Large companies have in recent years grown wary of single country risks and many of them are increasingly favouring multiple pooling structures across regions instead of one single global pool. This started with Brexit and the demand to diversify away from a single, London-based, cash pool structure. During the pandemic many corporates opted for a second pool in Asia to simplify the currency and time zone management.

In contrast to large corporates, many of the Micro-Small-and-Medium Enterprises (MSME) and going-global digital unicorns prefer physical sweeping structures across entities in the form of multi entity physical cash pooling structures. Their primary focus tends to be centralised funding, operational efficiency, and seamless funding of group entity payment obligations. The implementation of these physical cash pooling structures is simpler from an accounting, tax and legal agreement execution perspective compared to complex notional pooling structures.


We at EY have analysed cash pooling structures from a tax perspective and have observed that tax developments are also impacting these structures. Over the years the impact has been driven by developments on tax treaty eligibility, concepts of beneficial ownership, substance over form and anti avoidance measures. The recent Base Erosion and Profit Shifting (BEPS) actions initiated at an international level, and anti avoidance measures historically implemented by specific countries in their domestic tax laws and judicial precedents, continue to change the tax landscape, preventing companies shifting profits to low tax jurisdictions and requiring a review of pooling structures.

It is important to note that at the end of 2021, 137 countries agreed to a two-pillar solution to reform international taxation rules and ensure multinationals pay a fair share of tax wherever they operate (popularly now referred to as BEPS 2.0)1. Pillar Two of the two-pillar solution, which will apply a global minimum 15% effective tax rate, is likely to come into effect from 2023. Treasury teams need to be cognizant of such changes to tax laws and the associated enhanced costs of compliance. On the back of these developments, we expect treasury teams to revisit their cash pooling structures and in particular, the cross-border intra group funding arrangements within such structures with a focus on the location of the treasury or in-house bank entity, mix in capital structures and the types of financial instruments used.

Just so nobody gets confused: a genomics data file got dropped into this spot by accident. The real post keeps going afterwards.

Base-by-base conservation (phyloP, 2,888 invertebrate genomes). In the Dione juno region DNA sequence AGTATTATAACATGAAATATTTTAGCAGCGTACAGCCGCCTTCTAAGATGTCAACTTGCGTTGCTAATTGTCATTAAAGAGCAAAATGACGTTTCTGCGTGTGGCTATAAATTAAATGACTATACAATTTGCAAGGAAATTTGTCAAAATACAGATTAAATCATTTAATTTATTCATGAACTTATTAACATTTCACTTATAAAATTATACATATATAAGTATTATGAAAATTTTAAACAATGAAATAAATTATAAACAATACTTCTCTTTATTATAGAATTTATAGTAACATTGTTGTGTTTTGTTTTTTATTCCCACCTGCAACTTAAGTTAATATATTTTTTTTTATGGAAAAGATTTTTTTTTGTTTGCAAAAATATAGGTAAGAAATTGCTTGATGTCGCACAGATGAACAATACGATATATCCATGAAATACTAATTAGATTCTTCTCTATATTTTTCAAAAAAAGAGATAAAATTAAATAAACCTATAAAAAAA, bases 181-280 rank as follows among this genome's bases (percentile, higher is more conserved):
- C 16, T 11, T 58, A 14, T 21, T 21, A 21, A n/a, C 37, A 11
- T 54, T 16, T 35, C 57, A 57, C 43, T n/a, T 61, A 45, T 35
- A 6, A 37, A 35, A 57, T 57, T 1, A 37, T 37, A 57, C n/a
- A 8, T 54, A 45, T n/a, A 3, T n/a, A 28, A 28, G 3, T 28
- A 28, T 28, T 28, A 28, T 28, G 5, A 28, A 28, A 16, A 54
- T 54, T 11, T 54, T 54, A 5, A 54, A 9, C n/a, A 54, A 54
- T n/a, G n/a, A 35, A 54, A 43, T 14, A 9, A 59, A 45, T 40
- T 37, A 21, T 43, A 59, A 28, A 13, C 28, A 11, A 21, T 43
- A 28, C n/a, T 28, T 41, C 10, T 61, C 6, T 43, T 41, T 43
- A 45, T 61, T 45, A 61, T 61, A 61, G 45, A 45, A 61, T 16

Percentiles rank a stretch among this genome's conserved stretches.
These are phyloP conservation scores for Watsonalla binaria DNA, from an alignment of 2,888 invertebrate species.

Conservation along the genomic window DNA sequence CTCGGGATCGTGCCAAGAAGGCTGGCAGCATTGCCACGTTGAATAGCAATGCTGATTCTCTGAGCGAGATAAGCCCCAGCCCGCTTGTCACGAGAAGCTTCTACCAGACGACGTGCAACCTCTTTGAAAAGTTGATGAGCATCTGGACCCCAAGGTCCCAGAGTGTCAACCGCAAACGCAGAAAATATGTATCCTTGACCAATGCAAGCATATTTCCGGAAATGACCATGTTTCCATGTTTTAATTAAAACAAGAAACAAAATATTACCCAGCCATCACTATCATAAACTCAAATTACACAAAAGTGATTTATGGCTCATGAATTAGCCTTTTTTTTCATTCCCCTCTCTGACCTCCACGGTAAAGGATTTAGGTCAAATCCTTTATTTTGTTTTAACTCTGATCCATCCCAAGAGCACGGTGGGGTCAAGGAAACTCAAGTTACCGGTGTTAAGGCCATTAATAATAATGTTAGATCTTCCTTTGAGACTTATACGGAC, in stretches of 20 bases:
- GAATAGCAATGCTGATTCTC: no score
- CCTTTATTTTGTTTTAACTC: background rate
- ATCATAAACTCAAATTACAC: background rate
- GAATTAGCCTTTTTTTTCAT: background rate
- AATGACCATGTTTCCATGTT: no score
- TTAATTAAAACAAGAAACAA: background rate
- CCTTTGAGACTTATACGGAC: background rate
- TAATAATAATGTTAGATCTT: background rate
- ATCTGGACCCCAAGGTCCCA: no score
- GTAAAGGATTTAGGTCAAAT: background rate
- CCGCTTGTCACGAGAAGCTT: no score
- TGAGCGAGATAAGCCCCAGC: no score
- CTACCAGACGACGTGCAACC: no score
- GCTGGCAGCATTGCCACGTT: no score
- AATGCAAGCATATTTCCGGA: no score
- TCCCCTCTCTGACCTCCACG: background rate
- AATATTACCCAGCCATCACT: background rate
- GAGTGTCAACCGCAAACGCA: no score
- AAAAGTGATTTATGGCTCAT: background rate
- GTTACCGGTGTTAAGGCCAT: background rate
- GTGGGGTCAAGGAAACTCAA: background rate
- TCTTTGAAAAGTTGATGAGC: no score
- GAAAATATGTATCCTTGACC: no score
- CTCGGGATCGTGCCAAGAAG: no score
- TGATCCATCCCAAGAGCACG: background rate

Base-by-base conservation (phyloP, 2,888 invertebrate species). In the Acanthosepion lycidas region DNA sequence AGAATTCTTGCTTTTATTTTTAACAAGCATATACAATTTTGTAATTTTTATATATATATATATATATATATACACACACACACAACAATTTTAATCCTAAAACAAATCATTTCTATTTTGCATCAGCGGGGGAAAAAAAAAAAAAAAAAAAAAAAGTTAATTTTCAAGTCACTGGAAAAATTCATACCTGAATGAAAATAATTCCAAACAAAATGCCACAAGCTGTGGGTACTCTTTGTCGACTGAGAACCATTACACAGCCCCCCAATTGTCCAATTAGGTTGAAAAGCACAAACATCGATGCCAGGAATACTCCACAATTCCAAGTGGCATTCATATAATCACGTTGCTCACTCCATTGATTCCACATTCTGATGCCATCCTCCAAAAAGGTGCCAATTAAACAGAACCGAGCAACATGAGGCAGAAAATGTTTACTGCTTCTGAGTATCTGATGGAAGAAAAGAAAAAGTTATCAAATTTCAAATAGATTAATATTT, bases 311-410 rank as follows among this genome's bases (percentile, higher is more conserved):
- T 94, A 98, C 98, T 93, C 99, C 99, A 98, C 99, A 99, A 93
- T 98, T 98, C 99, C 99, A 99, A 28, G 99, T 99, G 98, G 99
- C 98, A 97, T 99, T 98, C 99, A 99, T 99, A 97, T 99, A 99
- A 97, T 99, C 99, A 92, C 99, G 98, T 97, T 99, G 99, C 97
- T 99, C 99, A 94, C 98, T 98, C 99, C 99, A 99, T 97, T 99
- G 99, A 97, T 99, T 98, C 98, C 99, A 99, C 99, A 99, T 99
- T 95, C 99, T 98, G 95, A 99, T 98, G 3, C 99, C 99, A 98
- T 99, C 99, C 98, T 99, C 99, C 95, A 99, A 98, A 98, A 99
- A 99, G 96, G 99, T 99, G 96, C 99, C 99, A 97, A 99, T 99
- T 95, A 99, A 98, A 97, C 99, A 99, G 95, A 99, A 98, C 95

Given the developments, existing treasury constructs such as treasury centres or in-house banks, which involve intra-group lending through intermediate entities in favourable tax treaty jurisdictions, will need to be re-examined. In any case, given the introduction of the principal purpose test (PPT) in many of the existing tax treaties, any such intermediate entity that does not have substance but manages the risk and an appropriate amount of capital, could be questioned on its claim of tax treaty benefits.

When it comes to cash pooling structures, companies also need to review the eligibility of inter-company offsets considering restrictions such as thin-capitalisation rules on interest deductibility. Thin capitalisation rules augment the transfer pricing legislation which has been implemented across the Asia Pacific region and aids tax authorities in challenging interest free loans between related parties. Moreover, as more formal transfer pricing legislation has come into play, zero interest loans for related party financing are now no longer sustainable in the post-BEPS environment.

Major Asian economies, Hong Kong and Singapore, are gearing-up for BEPS Pillar Two implementation, evident in their respective budgets earlier this year. Hong Kong is looking to introduce a legislative proposal to implement global minimum tax rate and a domestic minimum top up tax. Similarly, Singapore is exploring a top up tax called the minimum effective tax rate or METR. Both countries are also likely to introduce several non-tax related measures to retain their competitiveness in terms of remaining the location of preference for regional treasury centres.